TOKYO — The sinking of the Japanese training vessel Ehime Maru by the U.S. nuclear submarine Greeneville has highlighted differences in how the two nations manage similar crises.
A look back at another accident involving a military submarine and a fishing vessel--this one in Tokyo Bay nearly 13 years ago--provides insight into Japanese expectations and how the Asian nation might have handled this year's accident off Hawaii had both parties been Japanese.
On July 23, 1988, a group of 48 people chartered the 154-ton Daiichi Fujimaru for a day of fishing. It was summer vacation, the sun was shining, and there were very few clouds. Spirits soared as the group headed out about 2:15 in the afternoon for a cruise to Niijima Island.
One father told his son that this was their lucky day and that he expected to catch a big one. Several mothers bade their sons and husbands goodbye, never imagining that it would be the last time they would see them alive.
Just an hour out of port, as the 92-foot Daiichi Fujimaru reached the mouth of Tokyo Bay, many of those on board sighted the 2,200-ton Japanese submarine Nadashio on the surface, returning to nearby Yokosuka naval base after a day of sea exercises.
According to the investigation that ensued, as the submarine got closer, it swerved to avoid a sailboat and crashed headlong into the Daiichi Fujimaru. Within two minutes, the fishing boat sank beneath the waves, claiming 30 lives. None of the Nadashio's 75 crew members was hurt.
As with the ongoing Ehime Maru case, the sinking of the Daiichi Fujimaru was a huge media story in Japan. Major news organizations assigned as many as 100 reporters each to cover every twist and turn, flew helicopters overhead, chartered boats, printed special editions and broadcast hourly updates.
"There were many false reports," recalls Masanori Koyama, the attorney who defended the submarine captain. "One Mainichi newspaper reporter entered the hospital in pajamas pretending he was a patient."
Because everyone involved was Japanese and understood the cultural importance of apologies, submarine Capt. Keisuke Yamashita, wearing street clothes, quickly traveled to the homes of victims' families and tearfully expressed his heartfelt regret, well before any official blame or responsibility was handed down.
In Japan, an apology does not necessarily signal guilt or legal responsibility but instead acknowledges the pain suffered by the other party--in contrast to the U.S., where those involved in an accident are often reluctant to apologize because it might suggest admission of liability.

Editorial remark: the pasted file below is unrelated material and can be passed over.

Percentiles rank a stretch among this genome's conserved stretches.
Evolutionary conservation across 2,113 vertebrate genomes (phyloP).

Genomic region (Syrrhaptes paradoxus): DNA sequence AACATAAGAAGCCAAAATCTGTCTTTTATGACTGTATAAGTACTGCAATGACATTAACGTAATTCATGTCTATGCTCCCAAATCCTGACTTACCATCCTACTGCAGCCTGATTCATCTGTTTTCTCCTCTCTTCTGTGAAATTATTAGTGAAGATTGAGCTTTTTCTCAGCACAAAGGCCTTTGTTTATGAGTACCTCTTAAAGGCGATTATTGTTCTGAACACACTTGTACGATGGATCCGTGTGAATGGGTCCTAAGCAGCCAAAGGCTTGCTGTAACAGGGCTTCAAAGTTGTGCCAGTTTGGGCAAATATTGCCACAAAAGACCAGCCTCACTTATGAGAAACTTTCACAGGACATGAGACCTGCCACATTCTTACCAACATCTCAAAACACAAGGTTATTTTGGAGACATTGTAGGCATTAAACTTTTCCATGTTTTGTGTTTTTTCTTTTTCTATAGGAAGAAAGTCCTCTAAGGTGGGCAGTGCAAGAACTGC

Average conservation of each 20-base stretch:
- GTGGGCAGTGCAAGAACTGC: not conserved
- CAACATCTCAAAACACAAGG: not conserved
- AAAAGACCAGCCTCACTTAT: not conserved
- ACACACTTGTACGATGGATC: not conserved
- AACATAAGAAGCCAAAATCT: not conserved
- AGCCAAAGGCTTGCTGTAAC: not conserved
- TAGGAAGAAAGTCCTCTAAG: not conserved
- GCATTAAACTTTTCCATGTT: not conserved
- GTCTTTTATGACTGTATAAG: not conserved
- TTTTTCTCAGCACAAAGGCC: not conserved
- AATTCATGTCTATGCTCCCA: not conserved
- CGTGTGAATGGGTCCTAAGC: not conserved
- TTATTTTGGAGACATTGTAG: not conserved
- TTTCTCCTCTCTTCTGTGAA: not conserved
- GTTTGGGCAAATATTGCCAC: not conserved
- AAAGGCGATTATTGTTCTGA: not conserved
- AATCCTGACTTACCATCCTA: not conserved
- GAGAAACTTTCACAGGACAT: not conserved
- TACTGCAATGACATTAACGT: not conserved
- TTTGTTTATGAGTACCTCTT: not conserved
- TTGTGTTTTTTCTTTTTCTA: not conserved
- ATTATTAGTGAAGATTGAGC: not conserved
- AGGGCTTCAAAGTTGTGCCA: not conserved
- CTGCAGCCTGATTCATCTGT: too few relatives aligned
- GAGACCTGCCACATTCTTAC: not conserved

In the aftermath of the 1988 accident, the Japanese government also moved quickly and decisively to raise the Daiichi Fujimaru, recover the bodies, pay for the funerals and compensate the victims' families, all of it without any prodding from the public or the media. Raising a fishing vessel is easier in relatively shallow water than in the 1,800-foot depths off Hawaii, but in retrospect most people give the government high marks for its response.
"On the whole, they dealt with the crisis beautifully," says Hiroyuki Isaka, a public relations official with a firm that many of the victims worked for. "I had no complaints."
The government paid $16.7 million to the 30 families--a small amount, perhaps, in America's litigious society, but generous at the time by Japanese standards. And the payments were handed out within a few months of the accident, well before responsibility was established.
"The [Self-Defense Forces] paid all compensation with sincerity," recalls Shunichi Tagawa, the attorney who represented the captain of the fishing vessel in later negotiations over blame and compensation. "Then again, it used our tax money. And they would have been in real trouble if they hadn't."
A few key figures dutifully took responsibility. But in classic Japanese fashion, those higher up in the hierarchy sacrificed at the altar of public opinion saw their careers resuscitated a few years later.
Tsutomu Kawara resigned as head of Japan's Defense Agency a month after the accident, but he reappeared in government Cabinets in 1997 and 1999 to handle construction and economic portfolios, by which time his role in the accident was relegated to a footnote.
Both captains were forced to resign but eventually found jobs in the private sector.
Determining who exactly was responsible for Japan's worst naval accident since World War II took much longer. Japan has no military court system, so over several years the case worked its way through the nation's cumbersome civilian courts.
In a face-saving early decision, the submarine and fishing boat captains were blamed equally. And each at one point was given a ceremonial jail sentence that was immediately suspended. Only much later, in a 1994 decision, was most of the blame pinned on the submarine captain.